October 18, 2010

Justify My Netflix: Leaves of Grass

(Like many Netflix customers, I too can get quite lax with the timely watching and returning of my movies, which of course defeats the entire purpose of having a flat-rate rental plan in the first place. To combat that, I am now writing standardized mini-reviews of each and every movie I end up watching through Netflix, both instantly and on DVD. Don't forget, all previous 'Justify My Netflix' reviews can be found on CCLaP's main movie page.)

Leaves of Grass

Today's movie: Leaves of Grass, 2010 (Amazon | IMDB | Netflix | Wikipedia)

Why I added it to my queue: Because I've been looking forward to this latest by Tim Blake Nelson since first hearing about it last year, where it made a big splash at the 2009 Toronto Film Festival, with it just this month inventively getting released in theatres and on DVD at the same time, in order to get the most bang for its miniscule marketing buck, an acting tour-de-force by Edward Norton (in a stoner comedy, no less) that's been receiving Oscar buzz almost since the day people first started seeing it.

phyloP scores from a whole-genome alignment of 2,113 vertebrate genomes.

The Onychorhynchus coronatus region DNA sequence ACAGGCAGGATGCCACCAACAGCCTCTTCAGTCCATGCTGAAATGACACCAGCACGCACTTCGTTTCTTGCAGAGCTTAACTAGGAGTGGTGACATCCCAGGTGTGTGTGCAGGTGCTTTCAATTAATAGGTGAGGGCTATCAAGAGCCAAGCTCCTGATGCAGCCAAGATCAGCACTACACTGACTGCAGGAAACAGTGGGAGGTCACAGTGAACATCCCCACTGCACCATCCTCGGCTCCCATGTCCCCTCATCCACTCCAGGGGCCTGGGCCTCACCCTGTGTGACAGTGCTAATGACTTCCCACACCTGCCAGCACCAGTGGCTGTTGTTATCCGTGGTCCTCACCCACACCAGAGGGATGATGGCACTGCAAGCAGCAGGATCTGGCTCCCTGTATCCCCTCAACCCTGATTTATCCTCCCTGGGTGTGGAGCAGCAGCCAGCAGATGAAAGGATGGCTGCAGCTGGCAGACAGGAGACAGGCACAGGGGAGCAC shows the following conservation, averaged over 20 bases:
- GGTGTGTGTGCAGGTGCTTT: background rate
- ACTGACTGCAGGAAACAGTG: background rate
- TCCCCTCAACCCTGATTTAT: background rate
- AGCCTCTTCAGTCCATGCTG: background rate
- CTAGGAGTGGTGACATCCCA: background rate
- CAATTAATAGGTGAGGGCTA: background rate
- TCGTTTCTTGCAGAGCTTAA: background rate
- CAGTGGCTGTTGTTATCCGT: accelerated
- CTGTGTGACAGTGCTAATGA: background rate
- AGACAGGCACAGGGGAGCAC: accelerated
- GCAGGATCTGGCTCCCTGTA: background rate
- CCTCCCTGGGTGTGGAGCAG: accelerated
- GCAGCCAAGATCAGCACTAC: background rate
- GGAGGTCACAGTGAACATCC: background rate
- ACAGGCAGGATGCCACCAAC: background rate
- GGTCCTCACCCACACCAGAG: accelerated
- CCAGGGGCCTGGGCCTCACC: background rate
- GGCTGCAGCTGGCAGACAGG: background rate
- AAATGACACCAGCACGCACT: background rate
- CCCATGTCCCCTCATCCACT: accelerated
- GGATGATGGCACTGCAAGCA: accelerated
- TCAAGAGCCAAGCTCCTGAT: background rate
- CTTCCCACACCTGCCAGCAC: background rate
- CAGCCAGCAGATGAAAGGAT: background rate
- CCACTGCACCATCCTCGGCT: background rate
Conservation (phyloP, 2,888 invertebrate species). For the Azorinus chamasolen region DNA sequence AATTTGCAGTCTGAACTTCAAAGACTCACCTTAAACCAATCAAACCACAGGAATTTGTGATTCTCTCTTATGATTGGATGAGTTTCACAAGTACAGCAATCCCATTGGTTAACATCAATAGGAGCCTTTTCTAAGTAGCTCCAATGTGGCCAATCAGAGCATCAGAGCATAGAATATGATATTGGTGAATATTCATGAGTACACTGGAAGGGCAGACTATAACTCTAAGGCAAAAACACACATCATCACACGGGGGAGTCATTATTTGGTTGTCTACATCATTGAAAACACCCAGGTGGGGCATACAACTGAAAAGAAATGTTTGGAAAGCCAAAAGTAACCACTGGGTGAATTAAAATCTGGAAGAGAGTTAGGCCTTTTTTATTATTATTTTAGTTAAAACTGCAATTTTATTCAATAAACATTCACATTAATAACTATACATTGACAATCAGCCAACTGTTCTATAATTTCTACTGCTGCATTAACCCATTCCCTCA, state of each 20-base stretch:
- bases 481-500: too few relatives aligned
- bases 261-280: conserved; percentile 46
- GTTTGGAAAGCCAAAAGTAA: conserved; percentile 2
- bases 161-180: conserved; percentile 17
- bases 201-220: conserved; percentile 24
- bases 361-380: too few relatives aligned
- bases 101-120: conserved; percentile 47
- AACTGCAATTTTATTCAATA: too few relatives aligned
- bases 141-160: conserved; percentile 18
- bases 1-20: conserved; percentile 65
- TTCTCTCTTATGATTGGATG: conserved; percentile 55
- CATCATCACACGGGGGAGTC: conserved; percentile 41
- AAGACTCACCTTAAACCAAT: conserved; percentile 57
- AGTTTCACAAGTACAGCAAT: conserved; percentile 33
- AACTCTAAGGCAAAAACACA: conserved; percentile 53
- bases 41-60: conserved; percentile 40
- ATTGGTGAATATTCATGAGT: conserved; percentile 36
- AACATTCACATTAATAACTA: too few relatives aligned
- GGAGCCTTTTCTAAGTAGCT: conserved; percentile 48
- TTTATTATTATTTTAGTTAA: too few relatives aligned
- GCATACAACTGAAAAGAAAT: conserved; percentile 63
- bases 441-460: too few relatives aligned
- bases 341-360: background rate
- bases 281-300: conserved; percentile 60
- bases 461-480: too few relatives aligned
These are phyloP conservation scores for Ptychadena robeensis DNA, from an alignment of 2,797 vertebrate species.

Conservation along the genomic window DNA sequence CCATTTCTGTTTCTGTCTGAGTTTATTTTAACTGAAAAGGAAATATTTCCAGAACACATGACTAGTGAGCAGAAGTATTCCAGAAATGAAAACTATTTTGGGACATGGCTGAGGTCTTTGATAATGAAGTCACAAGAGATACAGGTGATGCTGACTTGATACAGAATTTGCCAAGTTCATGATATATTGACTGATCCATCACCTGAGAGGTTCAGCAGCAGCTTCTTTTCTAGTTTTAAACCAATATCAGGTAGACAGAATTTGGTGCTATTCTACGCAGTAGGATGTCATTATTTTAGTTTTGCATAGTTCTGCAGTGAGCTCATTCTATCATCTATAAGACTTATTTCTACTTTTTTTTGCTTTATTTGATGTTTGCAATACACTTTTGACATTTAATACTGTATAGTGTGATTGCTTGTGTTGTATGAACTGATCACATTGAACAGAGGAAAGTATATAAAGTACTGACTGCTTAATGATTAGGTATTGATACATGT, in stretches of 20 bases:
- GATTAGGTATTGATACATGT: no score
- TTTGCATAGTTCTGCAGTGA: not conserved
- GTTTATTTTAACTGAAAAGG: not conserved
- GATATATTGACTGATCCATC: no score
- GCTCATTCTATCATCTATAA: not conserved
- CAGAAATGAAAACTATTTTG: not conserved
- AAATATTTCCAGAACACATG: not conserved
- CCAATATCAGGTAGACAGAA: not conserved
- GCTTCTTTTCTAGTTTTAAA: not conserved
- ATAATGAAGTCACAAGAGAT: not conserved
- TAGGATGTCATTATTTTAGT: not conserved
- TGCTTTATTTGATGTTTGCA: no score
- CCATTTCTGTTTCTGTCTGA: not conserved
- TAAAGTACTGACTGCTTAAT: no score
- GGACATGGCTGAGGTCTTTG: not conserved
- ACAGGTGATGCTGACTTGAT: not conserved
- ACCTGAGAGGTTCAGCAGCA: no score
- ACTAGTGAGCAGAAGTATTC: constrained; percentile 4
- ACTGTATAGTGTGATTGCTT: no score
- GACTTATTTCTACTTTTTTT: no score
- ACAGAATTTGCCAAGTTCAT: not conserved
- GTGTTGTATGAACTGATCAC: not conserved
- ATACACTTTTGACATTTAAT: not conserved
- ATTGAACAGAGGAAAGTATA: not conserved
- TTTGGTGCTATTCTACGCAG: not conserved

The reality: WOW. Well, you can accept the Oscar hype as real, that's for sure; and in fact, since this turns out to be an example of a nearly perfect three-act narrative tale, I thought I would take a little more space than usual today to examine why exactly that is, and which elements from this thinking-person's crowdpleaser can be applied to your own upcoming creative project in order to make it a little better...

--First, of course, the story has a great hook: it's the tale of identical twins (both played by Norton, using clever computer compositing to maximum effect) who are raised by brilliant but drug-addicted hippie parents in 1970s Oklahoma, within a family line that has a long history of criminal behavior (their grandfather was a bootlegger during Prohibition, for example), and how this affects the brothers in almost opposite ways -- how the good-ol'-boy Brady eventually becomes the biggest pot dealer in the state, by constructing an ingeniously cutting-edge hydroponic farm and sophisticated breeding program, while the straight-laced Bill eventually moves to New England, sheds his panhandle accent, and becomes a "rockstar professor" of classical philosophy, their lives only intersecting again when Brady cons Bill into a hometown visit in order to help him pull off an elaborate, half-baked scheme to get rid of his $200,000 in farm construction debts.